An Ode to Larry
I found out today that my good friend Larry Carolla had died. Over one month ago. On March 15, 2017 at approximately 10:38 a.m. he called his ex-wife to say he didn’t feel right. She was alarmed, told him to call 911 and that she would be right there. She was at his duplex in two minutes, the paramedics within 10, but he was dead instantly of a massive heart attack and unresponsive.
Unresponsive. Larry was the most responsive person I knew. Always. About everything. With that word in her email and subsequent phone call, I knew he was gone. Just that morning he had posted on his Facebook page beginning at 6 something a.m. some indignities about the Republicans and Obama Care. He was furious. He texted Sheri a few hours later and then he was gone.
I had missed his presence. There hadn’t been the usual opinions on Facebook. No emails since Valentine’s Day. I knew something was wrong. I assumed it was the hip surgery he had planned, so I emailed his ex. They lived 12 blocks away in a small Oklahoma town. I knew she would know and she did. How kind it was of her to call. And in her state of shock, console and try to cheer me…Larry’s friend since 5th grade at Wooddale Elementary School in Edina.
Larry and I could have argued about that. He said he met me in his 4th grade class. He remembered it distinctly. But I didn’t move to the East side of Edina until the middle of 5th grade. I didn’t argue with him. Larry could argue the pants off a brass monkey as my Grandfather would say. I couldn’t. Our arguments would end with me in peals of laughter or tears before I would ever win. I didn’t often partake!
Larry called me his “Sky Pilot” because of my faith. He loved my Faith. He loved my Christianity. He’d become Jewish in his adult life after being raised Episcopalian and attending Jesuit colleges. He loved the Jewish faith and people. So did I. We had much in common. And we were both bipolar. This was a big connection between us. Larry floated mostly manic. I strove for the even keel. He took lithium and was never, ever depressed. He was Larry, or a bit manic, or more so.
I take all my meds, on time always. Right now I’m in remission they call it. But for some years, I fought hypo-mania (slightly manic). I can’t take lithium and they had me on anti-depressants which pushed me hypo-manic. I didn’t really know the cause of it. My doctors weren’t aware of what was causing it. I fought the condition all the way. always striving for balance. Yoyo-ing between being a bit manic and depressed. It was tough. During this time I was on disability, worked part-time and opened two businesses.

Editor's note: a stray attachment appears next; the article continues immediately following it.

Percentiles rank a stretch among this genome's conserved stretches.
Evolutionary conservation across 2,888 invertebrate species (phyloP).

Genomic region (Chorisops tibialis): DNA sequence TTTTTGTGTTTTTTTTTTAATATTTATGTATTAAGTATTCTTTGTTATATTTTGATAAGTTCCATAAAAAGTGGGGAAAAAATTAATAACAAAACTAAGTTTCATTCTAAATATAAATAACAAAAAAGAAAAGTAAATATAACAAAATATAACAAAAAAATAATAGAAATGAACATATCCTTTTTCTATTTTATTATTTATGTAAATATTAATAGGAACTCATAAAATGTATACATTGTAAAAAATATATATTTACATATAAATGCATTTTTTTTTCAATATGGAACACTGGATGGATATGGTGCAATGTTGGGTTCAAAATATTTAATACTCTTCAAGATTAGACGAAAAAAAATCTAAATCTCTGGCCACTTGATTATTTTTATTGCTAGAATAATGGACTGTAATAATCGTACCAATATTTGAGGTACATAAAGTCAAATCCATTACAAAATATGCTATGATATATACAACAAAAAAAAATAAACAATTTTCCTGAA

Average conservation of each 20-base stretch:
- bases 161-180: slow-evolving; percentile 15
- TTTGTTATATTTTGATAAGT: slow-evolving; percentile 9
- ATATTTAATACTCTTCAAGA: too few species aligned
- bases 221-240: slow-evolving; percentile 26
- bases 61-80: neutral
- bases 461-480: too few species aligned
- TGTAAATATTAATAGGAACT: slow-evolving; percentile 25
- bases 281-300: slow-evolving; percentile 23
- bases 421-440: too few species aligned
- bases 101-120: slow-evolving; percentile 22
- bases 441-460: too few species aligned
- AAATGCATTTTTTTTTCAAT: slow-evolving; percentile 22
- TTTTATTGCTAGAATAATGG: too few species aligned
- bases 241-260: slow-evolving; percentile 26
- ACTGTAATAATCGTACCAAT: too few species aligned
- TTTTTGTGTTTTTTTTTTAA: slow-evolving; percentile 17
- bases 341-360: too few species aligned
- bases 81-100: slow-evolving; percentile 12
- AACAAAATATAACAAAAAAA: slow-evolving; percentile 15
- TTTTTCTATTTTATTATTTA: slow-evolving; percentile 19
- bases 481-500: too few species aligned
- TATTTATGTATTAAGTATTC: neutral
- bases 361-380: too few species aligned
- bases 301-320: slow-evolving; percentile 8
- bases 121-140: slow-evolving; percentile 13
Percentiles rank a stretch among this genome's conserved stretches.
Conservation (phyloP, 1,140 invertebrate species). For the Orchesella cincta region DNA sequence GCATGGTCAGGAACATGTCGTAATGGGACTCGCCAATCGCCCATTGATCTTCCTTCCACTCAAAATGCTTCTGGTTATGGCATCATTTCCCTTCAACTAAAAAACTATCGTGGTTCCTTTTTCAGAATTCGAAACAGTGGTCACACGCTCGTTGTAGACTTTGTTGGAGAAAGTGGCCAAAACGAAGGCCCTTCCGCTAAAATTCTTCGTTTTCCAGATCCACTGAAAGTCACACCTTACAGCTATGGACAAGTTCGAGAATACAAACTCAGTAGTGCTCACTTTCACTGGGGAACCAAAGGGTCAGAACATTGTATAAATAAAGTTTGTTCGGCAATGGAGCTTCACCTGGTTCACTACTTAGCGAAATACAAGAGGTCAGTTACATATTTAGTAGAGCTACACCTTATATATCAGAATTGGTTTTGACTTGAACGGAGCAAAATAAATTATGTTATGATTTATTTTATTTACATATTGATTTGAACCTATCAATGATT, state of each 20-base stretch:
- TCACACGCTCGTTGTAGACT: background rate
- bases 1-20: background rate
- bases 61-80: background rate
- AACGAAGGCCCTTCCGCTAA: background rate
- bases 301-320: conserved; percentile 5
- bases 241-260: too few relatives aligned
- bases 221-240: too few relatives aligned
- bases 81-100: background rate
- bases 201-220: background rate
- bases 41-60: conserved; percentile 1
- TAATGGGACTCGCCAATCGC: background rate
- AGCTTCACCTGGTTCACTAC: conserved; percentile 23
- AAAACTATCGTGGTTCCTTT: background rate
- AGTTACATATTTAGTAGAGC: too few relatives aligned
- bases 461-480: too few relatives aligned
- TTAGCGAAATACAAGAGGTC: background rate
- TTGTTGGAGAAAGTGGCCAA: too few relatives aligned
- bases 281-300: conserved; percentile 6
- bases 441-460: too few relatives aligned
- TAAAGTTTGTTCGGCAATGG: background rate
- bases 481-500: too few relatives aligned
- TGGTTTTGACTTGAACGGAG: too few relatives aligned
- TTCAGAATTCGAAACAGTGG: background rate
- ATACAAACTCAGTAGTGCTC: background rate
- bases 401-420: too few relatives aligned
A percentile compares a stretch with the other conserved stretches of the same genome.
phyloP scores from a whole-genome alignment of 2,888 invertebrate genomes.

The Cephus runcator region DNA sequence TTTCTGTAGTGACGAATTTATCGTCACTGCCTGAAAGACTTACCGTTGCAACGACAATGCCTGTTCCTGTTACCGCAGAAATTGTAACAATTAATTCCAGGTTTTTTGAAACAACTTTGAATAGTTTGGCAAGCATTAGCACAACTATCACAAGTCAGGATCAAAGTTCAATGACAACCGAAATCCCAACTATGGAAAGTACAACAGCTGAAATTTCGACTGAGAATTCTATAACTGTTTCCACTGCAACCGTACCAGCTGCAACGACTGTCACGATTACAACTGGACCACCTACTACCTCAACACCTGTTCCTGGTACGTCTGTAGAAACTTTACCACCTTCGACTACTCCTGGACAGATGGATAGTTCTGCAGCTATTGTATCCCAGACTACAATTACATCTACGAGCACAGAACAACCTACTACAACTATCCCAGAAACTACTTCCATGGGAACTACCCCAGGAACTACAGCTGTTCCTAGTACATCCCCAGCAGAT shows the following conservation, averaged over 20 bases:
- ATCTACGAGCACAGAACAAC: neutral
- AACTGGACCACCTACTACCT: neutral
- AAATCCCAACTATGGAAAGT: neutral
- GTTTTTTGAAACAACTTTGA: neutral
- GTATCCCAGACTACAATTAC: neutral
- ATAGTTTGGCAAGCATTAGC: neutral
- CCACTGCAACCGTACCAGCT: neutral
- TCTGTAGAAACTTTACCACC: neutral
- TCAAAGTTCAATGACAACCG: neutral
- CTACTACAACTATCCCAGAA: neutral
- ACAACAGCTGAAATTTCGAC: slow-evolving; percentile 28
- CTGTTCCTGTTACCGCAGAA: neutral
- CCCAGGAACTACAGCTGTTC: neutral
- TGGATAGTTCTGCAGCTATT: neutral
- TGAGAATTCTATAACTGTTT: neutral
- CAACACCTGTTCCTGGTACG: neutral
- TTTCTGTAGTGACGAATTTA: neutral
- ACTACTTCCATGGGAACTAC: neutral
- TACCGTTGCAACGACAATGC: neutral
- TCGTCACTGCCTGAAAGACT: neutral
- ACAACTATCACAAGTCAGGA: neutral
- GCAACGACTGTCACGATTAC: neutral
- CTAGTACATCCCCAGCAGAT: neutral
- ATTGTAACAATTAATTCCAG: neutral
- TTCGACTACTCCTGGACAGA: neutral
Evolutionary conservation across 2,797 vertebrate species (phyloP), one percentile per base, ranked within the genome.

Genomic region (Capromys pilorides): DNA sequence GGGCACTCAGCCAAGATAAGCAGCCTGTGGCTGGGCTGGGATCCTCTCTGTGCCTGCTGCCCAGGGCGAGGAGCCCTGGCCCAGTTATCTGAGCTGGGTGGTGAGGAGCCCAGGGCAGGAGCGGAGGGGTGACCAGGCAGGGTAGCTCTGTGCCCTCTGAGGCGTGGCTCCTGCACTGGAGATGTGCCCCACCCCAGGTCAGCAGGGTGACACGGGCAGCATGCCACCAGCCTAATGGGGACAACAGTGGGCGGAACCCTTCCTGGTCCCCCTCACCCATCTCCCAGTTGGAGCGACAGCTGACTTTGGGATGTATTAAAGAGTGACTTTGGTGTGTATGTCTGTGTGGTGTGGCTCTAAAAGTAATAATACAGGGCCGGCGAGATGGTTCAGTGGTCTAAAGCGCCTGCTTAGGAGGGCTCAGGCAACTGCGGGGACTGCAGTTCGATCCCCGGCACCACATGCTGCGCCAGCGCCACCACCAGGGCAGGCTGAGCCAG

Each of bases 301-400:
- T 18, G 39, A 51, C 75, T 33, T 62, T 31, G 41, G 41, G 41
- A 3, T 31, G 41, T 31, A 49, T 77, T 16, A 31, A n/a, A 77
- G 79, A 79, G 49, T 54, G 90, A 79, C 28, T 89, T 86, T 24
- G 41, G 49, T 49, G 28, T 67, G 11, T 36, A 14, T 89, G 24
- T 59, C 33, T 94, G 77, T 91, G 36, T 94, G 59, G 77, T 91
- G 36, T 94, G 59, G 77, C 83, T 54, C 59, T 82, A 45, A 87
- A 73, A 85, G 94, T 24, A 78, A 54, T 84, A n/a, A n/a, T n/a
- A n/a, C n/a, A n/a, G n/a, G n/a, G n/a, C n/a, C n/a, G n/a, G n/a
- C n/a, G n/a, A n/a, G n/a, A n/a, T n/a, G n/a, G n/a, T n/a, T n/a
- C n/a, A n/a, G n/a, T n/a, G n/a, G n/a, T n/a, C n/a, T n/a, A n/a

Larry always worked, flourished often. talked up a blue streak and did quite well. A successful journalist, radio talk personality and entrepreneur. He was a genius. I’m smart, but I’m not a genius. I’m a hard worker and good at sales. Larry always wanted us to work together.
When he died he had another successful business venture he was building. He wanted me to come on board. Never happened. It never will. He’d gotten into some trouble a while back in Wyoming. He paid off his debt to society and all the restitution that went with it. He was no longer bound by any of it. Life had come full circle for him. He was happy and prosperous again. He had not a care, but the doctors weren’t happy. They wanted him to go on Statin drugs. He didn’t want to. I wasn’t privy to this conversation. I would have argued with him about that, but he would have won. He didn’t like hospitals. He didn’t like drugs. He was going to win by losing weight. He was on Nutri Systems. He’d gained 5 pounds on the diet so far. He was a genius. But not about everything!
Larry always said he was the type to give heart attacks not get a heart attack. Years ago, on the phone we were joking about this. I said I thought I was the same way. We fancied ourselves trouble makers in this conversation! He said when we were old we would have outlived out spouses and we would get together in the same nursing home and raise holy terror. Just one of his dreams about us. I went along, he was so taken with the idea. I guess you had to be there! LOL!
Dear Lar. You’re not here anymore to plot capers with. I’m far too well to get crazy with you again. I think it sounds like you were too. You were optimistic and bright about the future. You had your new duplex with a beautiful home office. Your precious Mollie dog was there with you that day. Dear Sheri and you were closer than ever and seeing each other regularly, dearest of friends.
I guess you could say you were at a very high point in your life. Sixty-four years old and you of the big voice of our High School, were living large like you like to live! You were at the top of your game. I’m so very sorry, dear friend that your body would not cooperate. As your Sky Captain I’m here for your winging your way home, my Jewish friend. I know you have by now found many great and intelligent people to debate! And you have a fresh perspective that will keep you from getting too upset, and a new heart that won’t be stressed if you do.
Thank you for the countless hours of conversation we have shared and the laughs!
“Don’t cry because it’s over, smile because it happened.”
― Dr. Seuss